Pennsylvania, now under Governor Tom Corbett, pushed for a PPP law. But debt-ridden state capital Harrisburg in 2011 was unable to commit to a concession for its garage and on-street parking in part because of a lack of existing legal framework.
Likewise, in Los Angeles and Pittsburgh, non-uniform procurement helped kill a bid to privatise parking that could have netted $300 million and $450 million respectively.
“PPPs with transportation have that reputation [for procurement risk],” observes Clark. “Or with parking in Pittsburgh, which got shot down in the city council, or Los Angeles, which was an even bigger mess.”
POLITICAL RISK, SECURE PROCUREMENT
Even a developing market with more political risk will often have a more standardised procurement process than America.
“Speaking in a global context, the question is, ‘What is political risk?’ or even ‘What is the country risk?’ It can encompass a lot – like stability of the government, long-term,” says Moser. “Or, the question might be, ‘Can the government honour a contract?’ or, ‘Will the private counterparty be respected by the government? Is there a sound legal system?’ Each question is appropriate and necessary.”
The US, on the other hand “is a place where there is essentially zero risk of failure of the government, of government overthrow, of the government not honouring a contract. That won’t happen here,” he says. ”It’s different in the US. It’s the most stable country in the world from an investor profile and the best at protecting its population”.
On the other hand, procurement for PPPs in the US is more risk-sensitive because of the lack of a common template.
“Contrast the US with any emerging market nation,” states Moser. “They come to market and will be advised by their excellent consulting team to run a highly regular process conforming to international standards so that a company will have the confidence and integrity to progress.
“So in a strange way, in a country with high political risk, you have a fairly low risk that there’s going to be an irregularity in procurement,” he explains.
“There is reputational risk [to the public sector],” notes Clark. “The public sector has to deliver creditworthy work. This is a competitive, global market.”
To Moser, the position the US has as a world economic power has helped encourage its laziness in developing a sound procurement model.
“The US, because this is such a highly desirable place to do business, can put out a request for qualification (RFQ) and have everyone respond to it,” says Moser. “So, there’s not a significant amount of pressure on an agency to hew to an international system of procurement. With every RFQ, there’s a wild swing. It’s not costing us, but costing the public, because that sloppiness is priced into the project.
“When will the US hew to a more regular procurement process?” Moser posits. “It’ll be when everyone won’t show up for every single project because they’re angry or distrust the process. The government are costing themselves when they behave this way. There’s a price for everything – a bidder can price in the risk.”
Moser admits the US is showing a better understanding of how important procurement can be for PPPs, but more effort is needed.
“The public sector is showing some real strength in bringing PPPs forward,” he says. “If you work for the government, it’s hard to do something different, smarter or better. You don’t get rewarded for that. It’s not the way the public sector is. When you see someone in the public taking the initiative to do something different, and taking career risk, that’s someone who’s special and should have recognition and get a promotion.”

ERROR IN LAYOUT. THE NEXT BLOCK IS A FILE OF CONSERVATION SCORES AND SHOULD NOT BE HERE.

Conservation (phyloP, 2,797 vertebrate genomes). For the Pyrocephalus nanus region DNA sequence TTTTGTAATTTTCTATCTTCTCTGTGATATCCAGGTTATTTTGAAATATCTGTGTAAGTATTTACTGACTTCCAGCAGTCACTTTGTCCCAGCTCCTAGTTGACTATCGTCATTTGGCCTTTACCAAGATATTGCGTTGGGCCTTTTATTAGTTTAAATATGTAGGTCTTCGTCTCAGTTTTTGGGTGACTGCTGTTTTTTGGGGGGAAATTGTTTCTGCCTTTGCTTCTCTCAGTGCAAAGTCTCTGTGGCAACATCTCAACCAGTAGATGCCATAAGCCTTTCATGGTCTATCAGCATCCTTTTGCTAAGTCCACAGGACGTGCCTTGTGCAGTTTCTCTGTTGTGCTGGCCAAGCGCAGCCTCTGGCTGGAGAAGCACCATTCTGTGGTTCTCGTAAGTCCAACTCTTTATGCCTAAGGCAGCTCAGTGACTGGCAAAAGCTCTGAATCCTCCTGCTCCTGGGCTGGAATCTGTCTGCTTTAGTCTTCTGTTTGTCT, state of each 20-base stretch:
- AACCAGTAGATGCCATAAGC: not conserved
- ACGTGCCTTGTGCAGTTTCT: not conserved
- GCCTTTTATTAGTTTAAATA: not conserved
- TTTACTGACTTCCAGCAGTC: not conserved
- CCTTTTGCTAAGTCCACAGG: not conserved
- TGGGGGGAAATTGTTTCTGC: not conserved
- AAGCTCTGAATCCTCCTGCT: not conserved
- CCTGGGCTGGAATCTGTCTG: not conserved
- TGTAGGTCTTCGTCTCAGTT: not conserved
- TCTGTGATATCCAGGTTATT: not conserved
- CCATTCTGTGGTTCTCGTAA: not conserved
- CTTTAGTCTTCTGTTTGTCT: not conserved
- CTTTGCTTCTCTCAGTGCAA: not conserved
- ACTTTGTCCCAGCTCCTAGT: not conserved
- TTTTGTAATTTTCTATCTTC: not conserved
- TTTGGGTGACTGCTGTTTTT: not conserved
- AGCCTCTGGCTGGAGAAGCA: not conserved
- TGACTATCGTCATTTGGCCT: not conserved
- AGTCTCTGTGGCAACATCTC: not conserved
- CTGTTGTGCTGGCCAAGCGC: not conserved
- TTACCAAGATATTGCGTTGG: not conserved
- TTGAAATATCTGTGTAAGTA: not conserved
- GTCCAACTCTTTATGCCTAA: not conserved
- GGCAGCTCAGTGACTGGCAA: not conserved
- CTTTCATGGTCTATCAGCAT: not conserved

Hontoria is more optimistic.
“Without focusing on any one specific project, yes, [procurement risk] created concern. That will continue to be the case,” he says. “But it’s beginning to get better. 2012 and 2013 are important for the US. The momentum is coming together. There’s better alignment between the public and private side, which is pretty crucial.”
Moser notes that the general perception of PPPs in the US has evolved.
“There has to be a psychological shift away from, ‘What’s this newfangled stuff?’ to ‘Other people are doing this, we need to too,’” he says. “It’s become, ‘Here’s a tool in the tool-box. You need a further shift to maturity of the market where, on the government procurement side, we can deflect risk and get a better bargain. It’s important that it’s fair; that the private sector can have confidence in procurement.”
External pressure on government is also a factor.
“[Procurement risk] is an outgrowth of a chronic problem of not investing enough in infrastructure,” Clark says. “The American Society of Civil Engineers graded US infrastructure a ‘D’. Nobody in government will commit to infrastructure.”
As for Cintra, its experience with the SH 121 and TTC projects didn’t ward the infrastructure developer off the US – or Texas. In the Lone Star state, Cintra, with Meridiam Infrastructure, pursued and, in 2011, closed, on the $2 billion North Tarrant toll road project as well as the $2.7 billion LBJ Expressway project.
“No state has ever gotten it right, on a regular programme,” says Moser. “Texas is the only US state that’s put in a consistent transaction volume, and there’s always someone in Austin wanting to kill the programme.”
“The private sector can make a mistake. They try not to,” he opines.” You bring in the private sector in order to bring discipline to capital risk. Risk is what project development is about. The public, if it’s going to benefit from the quantitative and qualitative of risk sharing, has to recognise it’s not a one-way street.
“Fundamental change has to happen for the market to become robust,” Moser says. “Or else, the worry is going to be that government can’t run a standard process.”
Cintra had a deal for a toll road in Texas. Then, suddenly, it didn’t.